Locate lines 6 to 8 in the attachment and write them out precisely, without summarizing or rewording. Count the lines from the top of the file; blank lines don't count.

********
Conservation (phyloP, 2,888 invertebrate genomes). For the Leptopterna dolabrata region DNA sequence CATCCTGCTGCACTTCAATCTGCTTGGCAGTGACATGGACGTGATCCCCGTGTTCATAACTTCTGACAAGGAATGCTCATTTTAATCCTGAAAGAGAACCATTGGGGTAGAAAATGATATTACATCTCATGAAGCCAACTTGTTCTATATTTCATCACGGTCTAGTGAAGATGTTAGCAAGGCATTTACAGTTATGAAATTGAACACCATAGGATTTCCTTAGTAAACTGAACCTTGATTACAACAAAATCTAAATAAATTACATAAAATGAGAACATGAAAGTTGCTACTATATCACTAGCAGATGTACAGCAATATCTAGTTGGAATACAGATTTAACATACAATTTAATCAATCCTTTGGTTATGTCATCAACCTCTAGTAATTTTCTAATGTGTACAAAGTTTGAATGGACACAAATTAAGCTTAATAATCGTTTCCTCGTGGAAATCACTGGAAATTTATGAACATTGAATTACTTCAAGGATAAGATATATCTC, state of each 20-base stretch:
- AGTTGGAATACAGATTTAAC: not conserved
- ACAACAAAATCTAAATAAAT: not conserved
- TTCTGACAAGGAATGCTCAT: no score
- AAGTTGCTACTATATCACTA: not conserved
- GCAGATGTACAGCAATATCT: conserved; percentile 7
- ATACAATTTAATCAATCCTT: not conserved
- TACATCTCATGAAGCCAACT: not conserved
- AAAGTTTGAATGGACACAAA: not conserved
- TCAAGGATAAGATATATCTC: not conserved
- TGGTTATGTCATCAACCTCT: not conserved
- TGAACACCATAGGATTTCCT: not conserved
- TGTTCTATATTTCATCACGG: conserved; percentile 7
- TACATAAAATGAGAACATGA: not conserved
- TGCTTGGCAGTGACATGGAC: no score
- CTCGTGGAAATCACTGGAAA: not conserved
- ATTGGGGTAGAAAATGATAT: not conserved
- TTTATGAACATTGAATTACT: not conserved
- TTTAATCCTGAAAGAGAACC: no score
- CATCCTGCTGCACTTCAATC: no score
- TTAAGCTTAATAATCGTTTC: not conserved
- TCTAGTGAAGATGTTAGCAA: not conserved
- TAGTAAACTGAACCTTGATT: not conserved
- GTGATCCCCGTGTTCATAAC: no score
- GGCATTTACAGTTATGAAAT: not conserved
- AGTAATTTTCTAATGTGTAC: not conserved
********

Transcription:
- GCAGATGTACAGCAATATCT: conserved; percentile 7
- ATACAATTTAATCAATCCTT: not conserved
- TACATCTCATGAAGCCAACT: not conserved